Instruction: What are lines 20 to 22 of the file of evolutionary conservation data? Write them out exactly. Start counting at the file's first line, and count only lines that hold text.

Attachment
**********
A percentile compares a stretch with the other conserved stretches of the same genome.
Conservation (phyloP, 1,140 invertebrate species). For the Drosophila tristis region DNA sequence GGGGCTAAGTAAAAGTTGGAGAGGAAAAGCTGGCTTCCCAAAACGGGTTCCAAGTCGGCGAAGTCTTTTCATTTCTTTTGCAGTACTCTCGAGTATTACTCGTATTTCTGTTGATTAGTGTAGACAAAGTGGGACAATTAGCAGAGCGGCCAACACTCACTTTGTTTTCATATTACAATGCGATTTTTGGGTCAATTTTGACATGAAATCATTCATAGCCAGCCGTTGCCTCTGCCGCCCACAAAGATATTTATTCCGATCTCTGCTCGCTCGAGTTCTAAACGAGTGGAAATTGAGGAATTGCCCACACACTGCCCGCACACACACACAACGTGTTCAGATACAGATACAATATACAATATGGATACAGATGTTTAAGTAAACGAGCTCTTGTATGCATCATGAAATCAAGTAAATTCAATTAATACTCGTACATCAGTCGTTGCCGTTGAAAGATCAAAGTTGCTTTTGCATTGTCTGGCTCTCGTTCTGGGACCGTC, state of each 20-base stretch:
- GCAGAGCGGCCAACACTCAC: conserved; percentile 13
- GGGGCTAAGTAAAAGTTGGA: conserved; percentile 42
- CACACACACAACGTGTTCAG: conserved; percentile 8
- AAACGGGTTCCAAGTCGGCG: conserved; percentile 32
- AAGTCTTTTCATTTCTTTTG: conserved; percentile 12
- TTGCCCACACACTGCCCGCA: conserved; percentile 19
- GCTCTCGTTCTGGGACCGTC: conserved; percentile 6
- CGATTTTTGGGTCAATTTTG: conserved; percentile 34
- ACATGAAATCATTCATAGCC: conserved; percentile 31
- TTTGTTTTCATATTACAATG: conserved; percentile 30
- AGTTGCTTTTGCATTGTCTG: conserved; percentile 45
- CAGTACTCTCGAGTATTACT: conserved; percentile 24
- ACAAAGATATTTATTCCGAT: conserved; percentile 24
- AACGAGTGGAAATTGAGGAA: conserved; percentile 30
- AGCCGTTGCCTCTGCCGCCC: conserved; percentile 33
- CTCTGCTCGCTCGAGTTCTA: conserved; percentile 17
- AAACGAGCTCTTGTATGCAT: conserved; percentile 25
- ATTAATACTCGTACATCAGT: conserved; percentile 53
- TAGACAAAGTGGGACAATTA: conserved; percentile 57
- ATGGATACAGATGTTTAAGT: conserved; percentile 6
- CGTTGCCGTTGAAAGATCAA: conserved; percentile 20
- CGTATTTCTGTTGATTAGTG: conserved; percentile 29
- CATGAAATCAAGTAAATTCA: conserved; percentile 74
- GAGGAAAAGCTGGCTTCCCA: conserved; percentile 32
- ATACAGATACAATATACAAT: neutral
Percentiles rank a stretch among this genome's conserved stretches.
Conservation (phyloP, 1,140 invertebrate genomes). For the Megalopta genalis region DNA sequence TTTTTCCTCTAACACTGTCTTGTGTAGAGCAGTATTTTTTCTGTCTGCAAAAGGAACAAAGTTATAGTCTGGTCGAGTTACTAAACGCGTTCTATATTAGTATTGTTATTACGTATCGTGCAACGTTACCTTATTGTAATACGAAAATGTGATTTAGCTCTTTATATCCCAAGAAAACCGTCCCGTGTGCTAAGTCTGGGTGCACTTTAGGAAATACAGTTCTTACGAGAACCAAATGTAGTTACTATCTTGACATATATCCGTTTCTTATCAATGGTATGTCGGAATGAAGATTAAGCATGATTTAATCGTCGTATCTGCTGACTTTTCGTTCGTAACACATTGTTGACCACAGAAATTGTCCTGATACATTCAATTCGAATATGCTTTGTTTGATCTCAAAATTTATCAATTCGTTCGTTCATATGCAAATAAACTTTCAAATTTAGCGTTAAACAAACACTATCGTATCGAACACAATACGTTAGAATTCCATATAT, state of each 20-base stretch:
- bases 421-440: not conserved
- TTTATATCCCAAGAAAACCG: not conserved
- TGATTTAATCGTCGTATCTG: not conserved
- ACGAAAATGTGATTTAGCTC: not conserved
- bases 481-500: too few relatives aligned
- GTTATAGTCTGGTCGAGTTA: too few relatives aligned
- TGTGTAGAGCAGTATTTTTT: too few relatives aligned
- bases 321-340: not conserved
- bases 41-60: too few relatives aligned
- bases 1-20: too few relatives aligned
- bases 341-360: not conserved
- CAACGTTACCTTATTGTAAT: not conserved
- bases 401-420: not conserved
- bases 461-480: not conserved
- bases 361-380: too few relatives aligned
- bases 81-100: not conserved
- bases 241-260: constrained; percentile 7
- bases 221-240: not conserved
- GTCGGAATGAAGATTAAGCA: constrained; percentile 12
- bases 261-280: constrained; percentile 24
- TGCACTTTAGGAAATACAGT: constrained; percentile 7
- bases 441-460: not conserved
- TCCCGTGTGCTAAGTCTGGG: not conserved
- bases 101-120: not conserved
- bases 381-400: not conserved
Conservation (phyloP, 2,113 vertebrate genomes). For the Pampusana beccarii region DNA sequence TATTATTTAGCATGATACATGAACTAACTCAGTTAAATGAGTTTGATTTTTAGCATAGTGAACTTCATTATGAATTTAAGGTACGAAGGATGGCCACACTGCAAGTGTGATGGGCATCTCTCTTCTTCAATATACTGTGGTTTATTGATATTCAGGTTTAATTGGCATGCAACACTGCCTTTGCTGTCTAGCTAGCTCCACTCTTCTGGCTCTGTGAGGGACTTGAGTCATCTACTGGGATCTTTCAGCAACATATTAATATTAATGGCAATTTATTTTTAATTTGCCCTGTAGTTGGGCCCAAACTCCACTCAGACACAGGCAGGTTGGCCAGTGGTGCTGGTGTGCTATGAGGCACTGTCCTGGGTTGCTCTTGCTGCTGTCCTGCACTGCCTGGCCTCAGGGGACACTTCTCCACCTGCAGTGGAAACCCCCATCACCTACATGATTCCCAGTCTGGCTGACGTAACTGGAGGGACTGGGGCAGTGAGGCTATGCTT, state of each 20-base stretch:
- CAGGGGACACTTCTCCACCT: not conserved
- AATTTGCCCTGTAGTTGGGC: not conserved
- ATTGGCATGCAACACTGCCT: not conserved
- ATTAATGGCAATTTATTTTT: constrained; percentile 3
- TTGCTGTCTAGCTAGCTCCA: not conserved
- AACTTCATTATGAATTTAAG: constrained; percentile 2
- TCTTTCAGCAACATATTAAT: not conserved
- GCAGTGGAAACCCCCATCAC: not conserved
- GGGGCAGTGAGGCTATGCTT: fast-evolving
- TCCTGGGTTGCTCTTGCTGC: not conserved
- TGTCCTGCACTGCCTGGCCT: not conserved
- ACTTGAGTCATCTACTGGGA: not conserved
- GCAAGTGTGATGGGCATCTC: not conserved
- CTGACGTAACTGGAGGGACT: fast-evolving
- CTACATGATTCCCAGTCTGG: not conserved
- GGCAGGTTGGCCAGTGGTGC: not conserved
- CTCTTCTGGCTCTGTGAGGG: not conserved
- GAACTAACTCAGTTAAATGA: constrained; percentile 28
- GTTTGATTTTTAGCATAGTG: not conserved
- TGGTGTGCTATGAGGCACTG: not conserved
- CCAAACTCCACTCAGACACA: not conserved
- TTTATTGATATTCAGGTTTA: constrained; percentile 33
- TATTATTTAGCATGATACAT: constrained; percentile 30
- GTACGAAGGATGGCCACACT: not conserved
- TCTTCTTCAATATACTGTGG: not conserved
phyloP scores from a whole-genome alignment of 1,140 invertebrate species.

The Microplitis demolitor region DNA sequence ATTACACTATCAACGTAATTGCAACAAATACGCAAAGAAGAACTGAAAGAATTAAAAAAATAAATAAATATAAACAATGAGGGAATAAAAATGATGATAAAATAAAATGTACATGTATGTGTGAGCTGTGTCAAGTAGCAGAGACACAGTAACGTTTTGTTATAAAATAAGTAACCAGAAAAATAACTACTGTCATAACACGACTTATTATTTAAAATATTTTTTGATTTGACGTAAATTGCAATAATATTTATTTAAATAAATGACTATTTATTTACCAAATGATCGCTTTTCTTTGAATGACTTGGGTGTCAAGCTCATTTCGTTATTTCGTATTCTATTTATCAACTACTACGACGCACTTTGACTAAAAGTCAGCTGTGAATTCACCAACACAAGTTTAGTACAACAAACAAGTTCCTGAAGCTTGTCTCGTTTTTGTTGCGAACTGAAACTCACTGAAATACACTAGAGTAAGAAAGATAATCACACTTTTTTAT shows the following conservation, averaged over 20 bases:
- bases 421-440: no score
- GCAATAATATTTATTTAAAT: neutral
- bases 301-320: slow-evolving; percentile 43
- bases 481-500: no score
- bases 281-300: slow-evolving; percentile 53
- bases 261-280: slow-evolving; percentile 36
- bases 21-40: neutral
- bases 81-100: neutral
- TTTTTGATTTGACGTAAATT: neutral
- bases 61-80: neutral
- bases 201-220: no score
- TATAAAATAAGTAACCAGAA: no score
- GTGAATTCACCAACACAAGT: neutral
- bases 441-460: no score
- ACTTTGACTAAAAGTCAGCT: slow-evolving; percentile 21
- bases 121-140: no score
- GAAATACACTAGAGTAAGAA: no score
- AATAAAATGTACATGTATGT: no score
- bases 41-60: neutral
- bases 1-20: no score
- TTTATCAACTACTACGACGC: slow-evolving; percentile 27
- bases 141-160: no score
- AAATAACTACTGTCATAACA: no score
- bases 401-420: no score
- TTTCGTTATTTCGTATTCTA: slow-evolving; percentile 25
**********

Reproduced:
- ATTAATACTCGTACATCAGT: conserved; percentile 53
- TAGACAAAGTGGGACAATTA: conserved; percentile 57
- ATGGATACAGATGTTTAAGT: conserved; percentile 6